I believe that GM made a lot more gear ratios for the 4T80E because the RPO range FV0-FV9 includes final drive ratios 3.11 and 3.71, but cover final drive ratios from 2.86 to 4.12.  If you include the FQ2-FQ9 range of RPO codes that includes FQ2 for 3.48, the Aurora standard final drive ratio, the range of final drive ratios goes to 4.53.  There are a handfull of other transaxle ratios listed here:


    but those include other transmissions besides the 4T80E.

    Then, there is use of tires with a larger rolling diameter.  The standard tires for the 1990's E/K platform is 26.6 inches, which is pretty big already.  A clean-sheet-of-paper look at things may have you going to different wheels and tires that have a smaller rolling diameter, which would force you to look at changing the final drive ratio.

  7. The STS and ETC don't have a speed limiter.  The engine redlines at 150 mph.  The final drive ratio could be changed from the STS/ETC "performance" 3.71 ratio to the SLS/ESC 3.11 ratio, or the 3.43 ratio used in the Aurora, but that will trigger P0730 "Incorrect gear ratio" with your stock PCM.  This might or might not be something that you could fix with the reprogrammed PCM; if you are getting the chip from Northstar Performance, ask them about that, and also about changing the final drive ratio when they rebuild your 4T80E.

    Tire-chirping hard shifts as a regular thing are a bit much for daily drivers.  In other cars, I've heard of such changes causing problems in the driveline over time, such as gears or bearings in the differential giving up and such.  You can get exactly the same effect by pulling the shifter down in to 1 for a manual shift to 2 or just to 2 and let the transmission give you the performance shift at redline.  I wouldn't ask for a tire-burning shift if was going to drive the car every day.  They should have a performance shift programming scheme for people that drive the car every day that matches up well with the Stage 3 chip, or even is part of the Stage 3 chip.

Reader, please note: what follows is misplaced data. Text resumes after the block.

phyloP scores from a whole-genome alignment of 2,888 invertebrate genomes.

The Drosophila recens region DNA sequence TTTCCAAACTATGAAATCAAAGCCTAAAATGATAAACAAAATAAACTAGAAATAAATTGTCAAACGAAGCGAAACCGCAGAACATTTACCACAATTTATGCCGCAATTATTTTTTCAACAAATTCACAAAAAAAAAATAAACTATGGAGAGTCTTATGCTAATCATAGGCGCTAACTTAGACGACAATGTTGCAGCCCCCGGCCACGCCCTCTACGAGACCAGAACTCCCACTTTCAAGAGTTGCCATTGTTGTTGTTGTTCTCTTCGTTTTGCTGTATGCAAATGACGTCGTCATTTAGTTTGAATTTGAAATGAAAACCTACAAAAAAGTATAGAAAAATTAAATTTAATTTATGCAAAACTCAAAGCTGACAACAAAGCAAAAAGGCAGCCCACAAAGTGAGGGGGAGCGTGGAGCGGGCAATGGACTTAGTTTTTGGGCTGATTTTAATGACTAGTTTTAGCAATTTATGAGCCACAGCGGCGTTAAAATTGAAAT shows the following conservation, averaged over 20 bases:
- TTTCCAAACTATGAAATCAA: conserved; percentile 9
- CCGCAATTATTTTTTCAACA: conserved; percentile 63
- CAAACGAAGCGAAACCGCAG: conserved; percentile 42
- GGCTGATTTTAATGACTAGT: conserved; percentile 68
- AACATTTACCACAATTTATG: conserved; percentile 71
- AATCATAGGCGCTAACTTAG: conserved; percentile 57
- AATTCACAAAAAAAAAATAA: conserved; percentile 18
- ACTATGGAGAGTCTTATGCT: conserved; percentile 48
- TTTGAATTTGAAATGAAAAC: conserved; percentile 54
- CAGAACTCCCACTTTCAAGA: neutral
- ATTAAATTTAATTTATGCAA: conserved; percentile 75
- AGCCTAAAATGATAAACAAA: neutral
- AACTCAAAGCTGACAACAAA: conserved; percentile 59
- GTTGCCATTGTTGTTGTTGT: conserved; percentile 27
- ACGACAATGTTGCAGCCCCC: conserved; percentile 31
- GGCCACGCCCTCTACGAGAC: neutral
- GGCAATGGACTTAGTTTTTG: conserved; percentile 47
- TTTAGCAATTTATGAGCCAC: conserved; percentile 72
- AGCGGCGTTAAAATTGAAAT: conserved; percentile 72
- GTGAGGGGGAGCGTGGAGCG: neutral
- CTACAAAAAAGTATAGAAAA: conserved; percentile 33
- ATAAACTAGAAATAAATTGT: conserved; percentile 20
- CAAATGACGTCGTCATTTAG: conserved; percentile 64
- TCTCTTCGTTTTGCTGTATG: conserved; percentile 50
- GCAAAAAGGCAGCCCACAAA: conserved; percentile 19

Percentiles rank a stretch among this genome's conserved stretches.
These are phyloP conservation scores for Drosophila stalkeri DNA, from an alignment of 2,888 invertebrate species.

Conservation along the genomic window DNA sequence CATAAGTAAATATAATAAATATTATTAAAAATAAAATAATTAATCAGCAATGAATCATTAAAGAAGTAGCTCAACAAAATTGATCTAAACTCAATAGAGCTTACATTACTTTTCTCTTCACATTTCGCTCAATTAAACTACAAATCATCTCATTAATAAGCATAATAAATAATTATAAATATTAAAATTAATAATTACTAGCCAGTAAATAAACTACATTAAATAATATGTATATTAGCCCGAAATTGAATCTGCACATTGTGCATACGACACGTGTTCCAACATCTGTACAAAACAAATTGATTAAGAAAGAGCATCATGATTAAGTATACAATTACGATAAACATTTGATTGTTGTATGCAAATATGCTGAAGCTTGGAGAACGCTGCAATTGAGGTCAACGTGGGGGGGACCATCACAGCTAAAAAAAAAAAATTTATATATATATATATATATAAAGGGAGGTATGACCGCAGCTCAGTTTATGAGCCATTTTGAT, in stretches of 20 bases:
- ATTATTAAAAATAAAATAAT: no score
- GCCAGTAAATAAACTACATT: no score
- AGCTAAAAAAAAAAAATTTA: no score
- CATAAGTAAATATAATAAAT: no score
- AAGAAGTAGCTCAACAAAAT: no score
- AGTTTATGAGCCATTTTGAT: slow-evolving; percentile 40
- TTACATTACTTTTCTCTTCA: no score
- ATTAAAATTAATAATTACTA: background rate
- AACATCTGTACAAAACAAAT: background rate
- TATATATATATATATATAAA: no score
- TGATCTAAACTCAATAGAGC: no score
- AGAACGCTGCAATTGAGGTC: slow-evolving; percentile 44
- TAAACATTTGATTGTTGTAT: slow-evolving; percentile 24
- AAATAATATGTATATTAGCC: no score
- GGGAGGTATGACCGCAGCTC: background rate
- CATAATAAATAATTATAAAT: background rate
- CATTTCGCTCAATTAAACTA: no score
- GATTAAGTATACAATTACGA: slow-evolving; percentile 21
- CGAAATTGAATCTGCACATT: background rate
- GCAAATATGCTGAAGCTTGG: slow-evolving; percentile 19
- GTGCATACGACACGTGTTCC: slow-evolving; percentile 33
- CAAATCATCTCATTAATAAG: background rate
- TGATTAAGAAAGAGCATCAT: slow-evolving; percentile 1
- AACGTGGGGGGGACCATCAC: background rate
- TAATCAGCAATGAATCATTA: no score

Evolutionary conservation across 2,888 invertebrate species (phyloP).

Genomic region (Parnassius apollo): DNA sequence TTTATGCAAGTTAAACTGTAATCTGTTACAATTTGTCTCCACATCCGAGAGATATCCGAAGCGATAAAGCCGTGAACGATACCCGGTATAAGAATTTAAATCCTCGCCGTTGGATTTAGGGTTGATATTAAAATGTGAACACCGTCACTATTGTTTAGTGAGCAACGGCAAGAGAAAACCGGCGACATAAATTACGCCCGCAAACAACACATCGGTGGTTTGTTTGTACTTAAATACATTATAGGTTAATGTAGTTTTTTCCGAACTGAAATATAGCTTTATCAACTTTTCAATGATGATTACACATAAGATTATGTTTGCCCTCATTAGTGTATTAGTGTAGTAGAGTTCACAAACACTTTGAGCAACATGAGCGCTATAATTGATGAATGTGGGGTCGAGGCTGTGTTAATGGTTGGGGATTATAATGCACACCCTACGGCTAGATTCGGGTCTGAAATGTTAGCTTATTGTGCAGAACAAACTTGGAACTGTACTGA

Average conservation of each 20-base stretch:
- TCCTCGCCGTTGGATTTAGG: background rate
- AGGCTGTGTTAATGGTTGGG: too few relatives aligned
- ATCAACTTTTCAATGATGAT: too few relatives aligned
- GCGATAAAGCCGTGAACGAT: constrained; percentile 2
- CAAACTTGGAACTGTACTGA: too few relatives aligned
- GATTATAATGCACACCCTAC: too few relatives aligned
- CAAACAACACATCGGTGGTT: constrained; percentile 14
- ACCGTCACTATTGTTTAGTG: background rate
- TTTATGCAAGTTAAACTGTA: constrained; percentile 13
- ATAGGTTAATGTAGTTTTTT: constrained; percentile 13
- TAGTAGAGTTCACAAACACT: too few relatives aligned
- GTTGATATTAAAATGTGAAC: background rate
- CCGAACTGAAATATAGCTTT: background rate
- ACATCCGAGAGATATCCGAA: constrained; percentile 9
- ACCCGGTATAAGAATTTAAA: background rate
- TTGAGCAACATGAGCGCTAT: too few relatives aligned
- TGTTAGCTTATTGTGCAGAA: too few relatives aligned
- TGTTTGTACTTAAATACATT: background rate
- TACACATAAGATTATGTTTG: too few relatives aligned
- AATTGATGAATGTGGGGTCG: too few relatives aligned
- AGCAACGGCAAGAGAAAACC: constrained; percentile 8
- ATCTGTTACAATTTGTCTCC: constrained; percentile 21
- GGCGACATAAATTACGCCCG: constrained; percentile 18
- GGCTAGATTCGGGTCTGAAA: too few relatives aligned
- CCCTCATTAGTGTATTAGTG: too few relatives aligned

I personally like high drive ratios.  You give up snap off the line for more legs in the lower gears, lower cruise RPM, and possibly higher top speed.  You may get better gas mileage and, depending on the terrain that you drive in and such, longer gears can be easier on the engine.  Performance as measured in the quarter mile may actually improve, or if you have a big flat spot off the line, times will increase - but I don't think that you will have any such flat spot off the line with the 4T80E.

  8. The clockspring is what I was referring to.  Check the rest of the wires down the column and see if that's where the short is.

    If it's a function of temperature and doesn't act up when the wheel is turned, the short might be somewhere else.  I would check the harness at the firewall feedthrough to the horn relay.

  9. If you've already replaced the wiring in the steering column when you replaced the airbags, you have done the worst of the jobs.  If you left the wiring in the steering column, then look at it, some insulation may be worn through somewhere.  There is a spiral ribbon cable between the rotating parts and the non-rotating parts that is the first place to look.

  10. The horns are important and may be items on your safety inspection for registering the car.  There are only these items:

    • Horn button and wiring down the steering column.
    • Horn relays.
    • Horns themselves sticking.
    • Wiring and connectors.

    In other words, very doable.  OBD codes may be able to help but you will need either a test light or a voltmenter/ohmmeter to find the problems.  I would start with the relays, if only because that's the simplest fix.  If the horns click when the horn button is pushed, it's the horns themselves, and if you use them a few times they may unstick.